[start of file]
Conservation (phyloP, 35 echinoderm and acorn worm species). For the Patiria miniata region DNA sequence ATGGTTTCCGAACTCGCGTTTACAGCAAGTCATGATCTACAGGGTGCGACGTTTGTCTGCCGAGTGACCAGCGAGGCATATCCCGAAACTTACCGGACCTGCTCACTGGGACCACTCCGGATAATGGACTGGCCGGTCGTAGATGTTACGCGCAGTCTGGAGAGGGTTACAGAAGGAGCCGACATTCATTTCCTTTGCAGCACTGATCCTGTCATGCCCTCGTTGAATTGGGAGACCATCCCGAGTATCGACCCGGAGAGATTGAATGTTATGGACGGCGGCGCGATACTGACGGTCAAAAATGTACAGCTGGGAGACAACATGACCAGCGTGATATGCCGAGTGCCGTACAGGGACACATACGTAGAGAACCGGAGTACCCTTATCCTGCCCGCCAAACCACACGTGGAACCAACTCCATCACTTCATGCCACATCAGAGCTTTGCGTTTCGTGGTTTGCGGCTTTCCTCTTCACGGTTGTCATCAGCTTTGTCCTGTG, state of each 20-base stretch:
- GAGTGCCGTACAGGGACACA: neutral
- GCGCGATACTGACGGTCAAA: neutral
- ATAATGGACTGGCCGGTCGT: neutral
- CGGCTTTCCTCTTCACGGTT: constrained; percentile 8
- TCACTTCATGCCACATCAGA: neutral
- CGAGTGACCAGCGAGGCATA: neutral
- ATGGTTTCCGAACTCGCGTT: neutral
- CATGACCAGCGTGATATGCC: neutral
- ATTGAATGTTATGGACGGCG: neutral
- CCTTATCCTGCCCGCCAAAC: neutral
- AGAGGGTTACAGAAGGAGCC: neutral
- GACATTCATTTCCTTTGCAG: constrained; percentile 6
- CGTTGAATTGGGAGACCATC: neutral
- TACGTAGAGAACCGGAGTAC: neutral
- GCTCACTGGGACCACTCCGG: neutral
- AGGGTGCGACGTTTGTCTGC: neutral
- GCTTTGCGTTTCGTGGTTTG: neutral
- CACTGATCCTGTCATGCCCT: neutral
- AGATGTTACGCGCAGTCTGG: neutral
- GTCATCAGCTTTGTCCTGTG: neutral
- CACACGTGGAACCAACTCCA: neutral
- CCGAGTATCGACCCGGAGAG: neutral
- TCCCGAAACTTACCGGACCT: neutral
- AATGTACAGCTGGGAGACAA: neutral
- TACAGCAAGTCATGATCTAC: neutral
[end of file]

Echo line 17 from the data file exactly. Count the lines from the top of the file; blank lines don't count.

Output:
- AGGGTGCGACGTTTGTCTGC: neutral